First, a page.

While the coronavirus pandemic has been impacting on European daily lives for more than a year, attitudes towards the EU remain positive, according to the latest Standard Eurobarometer Public Opinion conducted in February-March 2021. The image of the EU and trust in the EU have increased and reached their highest levels in more than a decade. Europeans citizens identify health and the economic situation as the two top concerns both at EU and national levels.
The survey also indicates an increase in concern about the current state of national economies: 69% of Europeans think that the situation is currently ‘bad’ and 61% of Europeans fear that their country’s economy will recover from the impact of the pandemic ‘in 2023 or later’.
EUROPEANS AND POLITICAL INSTITUTIONS
Trust in national governments and parliaments and in the European Union
Close to half of Europeans trust the European Union (49%), after a steep 6-point increase since the Standard Eurobarometer of summer 2020, EB93. It’s the highest level registered since spring 2008. At the same time, trust in national governments (36%, -4 percentage points since summer 2020, but +2 since autumn 2019) and national parliaments (35%, -1 since summer 2020, +1 since autumn 2019) have lost ground, though both remain at a higher level than in autumn 2019. As a consequence, at +13, the percentage point gap between trust in the European Union and trust in the national government is the highest measured since autumn 2010, when it stood at +15.
Distrust of the European Union has decreased (43% “tend not to trust”, -5 percentage points since summer 2020), while distrust of national governments (60%, +4) and national parliaments (60%, +2) has increased.
Trust in the European Union: national results and evolutions
In 20 Member States, a majority of respondents say they trust the EU (up from 15 in summer 2020), with the highest levels observed in Portugal (78%), Ireland (74%) and Lithuania (70%). More than six respondents in ten trust the EU in Malta and Estonia (both 64%), Denmark (62%), and the Netherlands and Latvia (both 61%), and at least half of them do so in Hungary (59%), Romania and Sweden (both 58%), Belgium (56%), Luxembourg and Slovenia (both 55%), Bulgaria (53%), Spain (52%), Croatia (51%), and Poland and Slovakia (both 50%). In Germany, a relative majority tend to trust the EU (48% vs 44% “tend not to trust”), and in Finland, public opinion is evenly divided (50% “tend to trust” vs 50% “tend not to trust”).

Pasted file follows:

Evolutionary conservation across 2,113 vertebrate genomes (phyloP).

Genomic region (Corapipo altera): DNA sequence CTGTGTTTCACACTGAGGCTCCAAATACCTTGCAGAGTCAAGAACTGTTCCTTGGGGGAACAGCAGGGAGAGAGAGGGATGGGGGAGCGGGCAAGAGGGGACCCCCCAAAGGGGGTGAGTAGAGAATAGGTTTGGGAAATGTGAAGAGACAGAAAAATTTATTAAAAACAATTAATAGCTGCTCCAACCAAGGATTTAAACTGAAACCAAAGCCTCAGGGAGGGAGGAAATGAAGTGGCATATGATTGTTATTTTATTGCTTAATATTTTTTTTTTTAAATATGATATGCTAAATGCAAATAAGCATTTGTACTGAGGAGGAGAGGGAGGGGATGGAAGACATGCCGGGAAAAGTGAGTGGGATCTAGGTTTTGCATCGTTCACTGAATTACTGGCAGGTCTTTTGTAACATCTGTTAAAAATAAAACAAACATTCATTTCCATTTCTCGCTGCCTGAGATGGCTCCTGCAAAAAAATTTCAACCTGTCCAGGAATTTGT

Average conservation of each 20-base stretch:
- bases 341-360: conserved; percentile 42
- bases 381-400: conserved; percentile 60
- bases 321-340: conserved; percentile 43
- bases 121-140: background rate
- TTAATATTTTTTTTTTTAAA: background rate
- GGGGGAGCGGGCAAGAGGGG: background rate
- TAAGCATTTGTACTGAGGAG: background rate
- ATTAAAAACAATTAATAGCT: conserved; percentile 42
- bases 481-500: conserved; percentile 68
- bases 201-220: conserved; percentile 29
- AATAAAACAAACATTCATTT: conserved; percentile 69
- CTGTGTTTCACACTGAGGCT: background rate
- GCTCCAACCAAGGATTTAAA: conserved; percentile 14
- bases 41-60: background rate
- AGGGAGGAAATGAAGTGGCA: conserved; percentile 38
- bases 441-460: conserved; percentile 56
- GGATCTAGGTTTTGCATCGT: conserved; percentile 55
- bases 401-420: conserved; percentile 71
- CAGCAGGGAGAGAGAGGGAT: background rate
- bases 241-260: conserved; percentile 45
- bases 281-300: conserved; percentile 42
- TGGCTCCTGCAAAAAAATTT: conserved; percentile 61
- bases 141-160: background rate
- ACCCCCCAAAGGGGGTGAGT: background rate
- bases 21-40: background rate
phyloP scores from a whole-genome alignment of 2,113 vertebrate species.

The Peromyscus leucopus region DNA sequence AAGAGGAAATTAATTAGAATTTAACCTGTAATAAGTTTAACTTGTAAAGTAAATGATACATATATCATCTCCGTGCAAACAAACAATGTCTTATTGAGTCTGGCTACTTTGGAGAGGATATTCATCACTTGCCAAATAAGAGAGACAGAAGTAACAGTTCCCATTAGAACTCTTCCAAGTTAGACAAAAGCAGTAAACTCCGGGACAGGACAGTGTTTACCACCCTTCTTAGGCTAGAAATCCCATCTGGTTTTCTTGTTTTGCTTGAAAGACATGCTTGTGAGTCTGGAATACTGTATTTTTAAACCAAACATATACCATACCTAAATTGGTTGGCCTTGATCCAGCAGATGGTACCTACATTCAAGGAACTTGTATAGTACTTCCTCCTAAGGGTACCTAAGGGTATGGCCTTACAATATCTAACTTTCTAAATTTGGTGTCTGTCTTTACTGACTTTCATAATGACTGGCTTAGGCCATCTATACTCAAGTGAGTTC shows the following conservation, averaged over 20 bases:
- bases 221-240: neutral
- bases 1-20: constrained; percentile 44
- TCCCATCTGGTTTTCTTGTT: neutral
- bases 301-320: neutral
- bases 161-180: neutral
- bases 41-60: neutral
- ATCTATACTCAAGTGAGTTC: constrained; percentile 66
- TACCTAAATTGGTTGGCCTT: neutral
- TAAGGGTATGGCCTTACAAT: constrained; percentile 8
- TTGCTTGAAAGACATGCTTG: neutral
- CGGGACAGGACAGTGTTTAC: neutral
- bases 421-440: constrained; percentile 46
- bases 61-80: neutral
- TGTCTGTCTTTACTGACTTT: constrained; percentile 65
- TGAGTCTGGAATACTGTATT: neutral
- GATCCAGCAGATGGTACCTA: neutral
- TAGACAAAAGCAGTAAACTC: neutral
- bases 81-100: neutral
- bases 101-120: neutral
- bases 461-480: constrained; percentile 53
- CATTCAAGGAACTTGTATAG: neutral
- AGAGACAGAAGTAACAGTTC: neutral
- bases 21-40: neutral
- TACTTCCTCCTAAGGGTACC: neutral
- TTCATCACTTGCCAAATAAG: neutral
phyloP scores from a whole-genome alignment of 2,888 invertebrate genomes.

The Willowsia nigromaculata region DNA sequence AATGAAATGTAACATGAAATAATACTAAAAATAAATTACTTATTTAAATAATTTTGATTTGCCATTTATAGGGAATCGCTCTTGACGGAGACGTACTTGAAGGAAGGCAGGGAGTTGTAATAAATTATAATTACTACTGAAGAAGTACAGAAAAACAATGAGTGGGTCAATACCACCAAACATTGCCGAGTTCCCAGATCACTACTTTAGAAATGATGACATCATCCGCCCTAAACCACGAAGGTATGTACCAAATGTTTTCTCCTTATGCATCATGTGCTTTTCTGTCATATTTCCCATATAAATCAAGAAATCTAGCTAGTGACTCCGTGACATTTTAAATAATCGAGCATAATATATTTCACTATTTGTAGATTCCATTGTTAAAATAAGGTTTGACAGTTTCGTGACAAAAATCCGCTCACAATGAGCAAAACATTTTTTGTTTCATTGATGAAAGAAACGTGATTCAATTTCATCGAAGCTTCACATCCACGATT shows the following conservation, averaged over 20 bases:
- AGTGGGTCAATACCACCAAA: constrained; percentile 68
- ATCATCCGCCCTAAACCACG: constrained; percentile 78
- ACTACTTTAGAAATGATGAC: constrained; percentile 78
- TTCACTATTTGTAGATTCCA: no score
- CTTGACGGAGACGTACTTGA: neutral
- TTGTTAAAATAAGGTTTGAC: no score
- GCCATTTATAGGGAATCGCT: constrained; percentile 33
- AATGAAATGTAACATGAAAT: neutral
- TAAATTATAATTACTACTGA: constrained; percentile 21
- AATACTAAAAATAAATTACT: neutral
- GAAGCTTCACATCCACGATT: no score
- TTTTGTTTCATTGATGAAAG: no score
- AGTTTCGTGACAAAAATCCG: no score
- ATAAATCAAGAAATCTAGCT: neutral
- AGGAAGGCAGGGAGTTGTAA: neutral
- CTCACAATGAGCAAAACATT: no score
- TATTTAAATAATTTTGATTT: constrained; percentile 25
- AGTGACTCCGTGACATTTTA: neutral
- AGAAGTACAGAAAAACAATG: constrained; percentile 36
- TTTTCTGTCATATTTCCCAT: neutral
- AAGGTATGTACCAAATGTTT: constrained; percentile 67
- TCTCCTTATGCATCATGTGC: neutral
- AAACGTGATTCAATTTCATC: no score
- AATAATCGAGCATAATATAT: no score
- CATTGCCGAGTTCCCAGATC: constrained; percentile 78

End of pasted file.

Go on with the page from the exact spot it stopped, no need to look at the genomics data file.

At the other end of the scale, distrust is the majority view in Greece (63%), Austria (53%), Czechia and Cyprus (both 52%), France (49% vs 39% “tend to trust”) and Italy (46% vs 44%).
At national level, trust in the EU has increased in 23 EU Member States since the Standard Eurobarometer of summer 2020 (EB93), most spectacularly in Portugal (78%, +22 percentage points), Malta (64%, +19), Italy (44%, +16), Belgium (56%, +13), Czechia (48%, +13), the Netherlands (61%, +12), Lithuania (70%, +11) and Spain (52%, +10). Conversely, trust has declined in three countries: Poland (50%, -6), Austria (41%, -3) and Denmark (62%, -1), and has remained unchanged in Germany, at 48%.
As a result of these changes, the majority in Belgium, Luxembourg, Slovenia, Spain, and Slovakia now tend to trust the EU.
THE ECONOMIC SITUATION
Current situation of the economy at national level: trend, national results and evolution